What do you do when it's supposed to rain on a Sunday? Go to a movie, of course. What do you do when it's supposed to rain but turns out to actually be sunny but therefore really, unbearably hot? Go to the movies, of course. I'll jump at any chance to treat my albino skin to a dark cave. And be lazy. So, yeah, hooray movie.
So last Sunday my beaux and I decided to pretend we were 16 and go see Nick and Nora's Infinite Playlist. Think Go meets High Fidelity. I'm a sucker for teen movies (even more so if they involve teens dancing), as teen movies always portray the kind of teen experience I never had. I was never conflicted between hanging with the "odd" kids who I actually liked and the popular kids who would take me to college parties. I never got into a prestigious performing arts school and pushed the envelope with my street-honed dance skillz. And I never went on all-night escapades that involved going into the "big city," jumping from cool dingy bar to cool dingy bar and ending up in a hip diner at 5 a.m.
That's pretty much the premise of Nick & Nora. The movie does a wonderful job of capturing the essence of both what it feels like to be young and totally devoid of responsibility, and of New York City - the feeling, when the sun is rising, of taking the subway home when the suits are taking it to work; of feeling a late-night camaraderie with the thousands of other people stumbling down the streets at 4 in the morning; of being in a place - usually one with sticky floors and cheap beer -- with people who love music as much as you do. Which leads me to two points.
First, when I tell anyone I'm from Miami, they automatically assume that my high school days (or nights, rather) were spent clubbing on South Beach. I'm pretty sure there was a clique at school that actually did that (and I'm pretty sure they were all in my remedial algebra 2 class), but for the most part, we did what most suburban kids across America did - go over to other kids' houses when their parents were out of town and drink cheap, watered down beer that someone got the homeless guy to buy for us at the gas station. We also went to movies, loitered at the mall and ate chicken fingers at T.G.I. Friday's. I didn't even know how to get to the beach until my junior year, and even then, my mom sat us all down and made sure we knew to not distract the driver. I'm not sure what she was envisioning - us cranking up the Metallica, sticking our heads out the sunroof while we chugged Jim Beam? Not for a day trip, at least.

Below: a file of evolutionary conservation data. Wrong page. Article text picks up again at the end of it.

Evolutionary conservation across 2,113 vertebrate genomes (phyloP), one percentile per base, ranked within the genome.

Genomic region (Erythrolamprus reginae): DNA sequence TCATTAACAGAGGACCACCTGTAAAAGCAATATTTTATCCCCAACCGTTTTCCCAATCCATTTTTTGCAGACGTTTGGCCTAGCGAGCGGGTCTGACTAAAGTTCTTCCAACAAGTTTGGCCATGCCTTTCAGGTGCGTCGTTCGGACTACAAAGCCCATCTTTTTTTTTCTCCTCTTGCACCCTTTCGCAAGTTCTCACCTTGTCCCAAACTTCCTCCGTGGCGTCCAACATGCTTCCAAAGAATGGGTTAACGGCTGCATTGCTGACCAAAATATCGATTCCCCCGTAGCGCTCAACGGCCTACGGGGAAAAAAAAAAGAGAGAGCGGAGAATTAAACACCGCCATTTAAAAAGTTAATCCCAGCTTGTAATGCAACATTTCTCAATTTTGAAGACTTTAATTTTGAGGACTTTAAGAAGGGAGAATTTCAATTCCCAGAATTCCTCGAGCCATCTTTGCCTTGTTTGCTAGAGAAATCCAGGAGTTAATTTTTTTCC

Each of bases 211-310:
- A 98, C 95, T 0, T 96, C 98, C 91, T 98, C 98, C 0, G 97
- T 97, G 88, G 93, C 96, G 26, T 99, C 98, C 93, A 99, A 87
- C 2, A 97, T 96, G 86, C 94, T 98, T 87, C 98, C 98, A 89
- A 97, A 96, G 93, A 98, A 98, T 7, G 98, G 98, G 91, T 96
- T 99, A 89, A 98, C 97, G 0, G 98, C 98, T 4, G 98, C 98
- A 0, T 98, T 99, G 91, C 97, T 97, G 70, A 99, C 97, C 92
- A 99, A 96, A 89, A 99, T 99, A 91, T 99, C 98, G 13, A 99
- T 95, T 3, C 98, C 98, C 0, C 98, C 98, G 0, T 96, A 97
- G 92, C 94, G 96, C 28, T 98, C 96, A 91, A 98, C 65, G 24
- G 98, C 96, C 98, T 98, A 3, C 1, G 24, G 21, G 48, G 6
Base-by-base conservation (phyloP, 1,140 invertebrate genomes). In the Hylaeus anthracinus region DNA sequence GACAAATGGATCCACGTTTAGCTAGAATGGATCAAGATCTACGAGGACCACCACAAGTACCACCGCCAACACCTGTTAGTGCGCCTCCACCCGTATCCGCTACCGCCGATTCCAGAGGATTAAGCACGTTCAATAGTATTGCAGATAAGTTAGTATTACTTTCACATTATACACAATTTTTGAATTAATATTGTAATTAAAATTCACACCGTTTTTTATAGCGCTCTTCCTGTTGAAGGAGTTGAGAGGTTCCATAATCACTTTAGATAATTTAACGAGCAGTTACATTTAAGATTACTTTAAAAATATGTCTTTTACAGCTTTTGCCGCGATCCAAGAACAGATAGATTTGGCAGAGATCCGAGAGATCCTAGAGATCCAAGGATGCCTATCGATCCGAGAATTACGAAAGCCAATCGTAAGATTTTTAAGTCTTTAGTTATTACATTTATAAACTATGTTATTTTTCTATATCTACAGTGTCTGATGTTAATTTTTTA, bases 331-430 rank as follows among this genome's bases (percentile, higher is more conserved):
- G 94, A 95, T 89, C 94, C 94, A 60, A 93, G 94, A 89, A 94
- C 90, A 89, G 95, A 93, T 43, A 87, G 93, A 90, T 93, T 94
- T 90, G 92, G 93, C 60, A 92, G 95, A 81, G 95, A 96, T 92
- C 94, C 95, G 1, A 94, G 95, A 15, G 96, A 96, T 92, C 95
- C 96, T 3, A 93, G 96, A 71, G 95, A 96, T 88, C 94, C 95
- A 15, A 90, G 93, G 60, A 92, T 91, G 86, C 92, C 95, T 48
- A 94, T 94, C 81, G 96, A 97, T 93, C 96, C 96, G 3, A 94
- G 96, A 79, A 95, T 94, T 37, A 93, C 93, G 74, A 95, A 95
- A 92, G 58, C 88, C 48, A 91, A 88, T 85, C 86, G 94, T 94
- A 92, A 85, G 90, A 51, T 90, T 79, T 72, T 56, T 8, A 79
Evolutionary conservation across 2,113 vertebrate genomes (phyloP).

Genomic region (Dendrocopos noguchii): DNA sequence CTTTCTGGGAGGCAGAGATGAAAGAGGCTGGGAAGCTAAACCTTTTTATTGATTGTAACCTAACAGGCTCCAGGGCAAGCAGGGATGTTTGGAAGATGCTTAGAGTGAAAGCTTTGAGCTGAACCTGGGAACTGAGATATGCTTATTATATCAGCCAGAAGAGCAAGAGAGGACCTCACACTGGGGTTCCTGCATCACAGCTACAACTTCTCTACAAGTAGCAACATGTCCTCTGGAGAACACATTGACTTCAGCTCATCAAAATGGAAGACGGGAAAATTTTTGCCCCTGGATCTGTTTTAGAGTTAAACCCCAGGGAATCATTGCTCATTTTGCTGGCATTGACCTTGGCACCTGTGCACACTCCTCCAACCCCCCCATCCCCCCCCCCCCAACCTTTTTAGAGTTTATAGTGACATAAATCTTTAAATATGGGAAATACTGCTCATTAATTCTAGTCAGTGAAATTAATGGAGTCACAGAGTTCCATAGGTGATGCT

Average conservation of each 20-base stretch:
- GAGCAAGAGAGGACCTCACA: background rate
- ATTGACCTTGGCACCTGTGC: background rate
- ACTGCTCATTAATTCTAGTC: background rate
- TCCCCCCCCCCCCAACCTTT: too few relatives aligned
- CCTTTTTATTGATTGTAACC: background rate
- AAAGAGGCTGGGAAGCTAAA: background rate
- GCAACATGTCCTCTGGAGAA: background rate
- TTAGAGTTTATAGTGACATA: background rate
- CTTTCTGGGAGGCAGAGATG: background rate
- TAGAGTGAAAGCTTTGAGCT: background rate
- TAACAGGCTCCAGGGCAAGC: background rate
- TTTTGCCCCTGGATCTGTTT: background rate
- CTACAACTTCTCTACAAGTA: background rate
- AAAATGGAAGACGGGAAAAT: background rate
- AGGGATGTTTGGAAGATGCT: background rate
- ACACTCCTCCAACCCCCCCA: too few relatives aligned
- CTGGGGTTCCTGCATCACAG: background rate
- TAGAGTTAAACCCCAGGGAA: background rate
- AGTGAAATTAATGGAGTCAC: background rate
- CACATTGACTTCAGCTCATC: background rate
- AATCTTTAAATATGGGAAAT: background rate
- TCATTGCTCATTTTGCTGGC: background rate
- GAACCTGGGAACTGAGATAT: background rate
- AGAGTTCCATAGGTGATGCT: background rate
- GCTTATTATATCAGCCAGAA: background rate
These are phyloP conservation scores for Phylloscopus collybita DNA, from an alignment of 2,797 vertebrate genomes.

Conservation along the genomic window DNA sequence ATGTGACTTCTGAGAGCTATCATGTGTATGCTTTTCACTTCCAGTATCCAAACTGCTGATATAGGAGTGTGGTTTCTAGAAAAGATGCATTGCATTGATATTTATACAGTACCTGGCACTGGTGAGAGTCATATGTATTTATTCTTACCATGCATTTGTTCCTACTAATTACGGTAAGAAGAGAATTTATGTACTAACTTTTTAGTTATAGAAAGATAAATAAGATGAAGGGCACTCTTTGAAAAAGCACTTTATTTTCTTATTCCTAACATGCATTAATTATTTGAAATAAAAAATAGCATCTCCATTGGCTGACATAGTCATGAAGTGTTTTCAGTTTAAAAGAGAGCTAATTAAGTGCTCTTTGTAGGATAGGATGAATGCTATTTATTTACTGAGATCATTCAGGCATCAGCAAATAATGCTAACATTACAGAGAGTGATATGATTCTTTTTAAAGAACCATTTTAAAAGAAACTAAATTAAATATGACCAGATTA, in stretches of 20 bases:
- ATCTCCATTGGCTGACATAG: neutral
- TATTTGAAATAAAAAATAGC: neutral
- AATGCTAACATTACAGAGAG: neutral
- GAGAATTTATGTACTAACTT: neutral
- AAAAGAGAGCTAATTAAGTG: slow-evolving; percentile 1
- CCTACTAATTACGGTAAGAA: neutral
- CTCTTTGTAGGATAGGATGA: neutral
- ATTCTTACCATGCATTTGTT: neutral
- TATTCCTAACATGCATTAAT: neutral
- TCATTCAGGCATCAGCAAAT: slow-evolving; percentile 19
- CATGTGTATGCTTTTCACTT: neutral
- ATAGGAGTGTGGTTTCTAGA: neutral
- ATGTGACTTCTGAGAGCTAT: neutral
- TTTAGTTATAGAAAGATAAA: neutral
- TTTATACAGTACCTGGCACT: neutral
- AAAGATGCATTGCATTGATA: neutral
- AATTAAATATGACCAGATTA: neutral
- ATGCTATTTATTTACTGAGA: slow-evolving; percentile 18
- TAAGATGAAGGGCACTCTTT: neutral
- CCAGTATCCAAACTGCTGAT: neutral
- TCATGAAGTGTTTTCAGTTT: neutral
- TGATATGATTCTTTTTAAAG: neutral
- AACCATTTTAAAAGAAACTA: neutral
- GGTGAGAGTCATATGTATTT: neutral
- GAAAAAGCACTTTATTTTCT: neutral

Second, last night I went to a free (that's right, FREE) Walkmen (that's a band) concert at Urban Outfitters. I had been there a couple weeks prior to buy a pair of $30 flip-flops and noticed the poster in the window. Giddy, I told everyone I knew (and who would care about a Walkmen show) about it and printed out my passes the next day. I cringed when I saw it in our own listings as well as a few other calendar sources, thinking for sure because it had now been advertised that it would be a mob scene. Hipsters all the way from Palm Beach county would be driving down, as how often do good bands perform in Miami, let alone for free? So after work, I do a drive by around 6 (show starts at 8 p.m.) to assess the situation. No line around the block, as I had suspected. No line at all, in fact. At 7, we make our way back. There's a guy giving away free ice cream out of a Yaris (the show's sponsor) and another Yaris with a portable photo booth inside (who knew fuel-efficient Toyotas could be so much fun?), so I enjoy my free creamsicle and then head inside - you know, want to get a good spot close to the front before the mobs showed up. Well, they never did. At first I thought maybe they were on Miami time, assuming the show would go on at least an hour after stated time (it started at 8 p.m. sharp). But no, the venue stayed half empty for the entire show.
Now, I've come to terms with the fact that I'll hardly ever get to see good bands in Miami. But, in my experience, that means that for bands that DO actually come down here, the venue is always packed. Because you never know when the next good show is going to come along. Last night's attendance was simply pathetic. Embarrassing. I'm hoping it was because it wasn't advertised enough, but still, in NYC, people will hear about a show from a bathroom attendant and show up wherever he tells you it is.
Nick and Nora would've totally been there.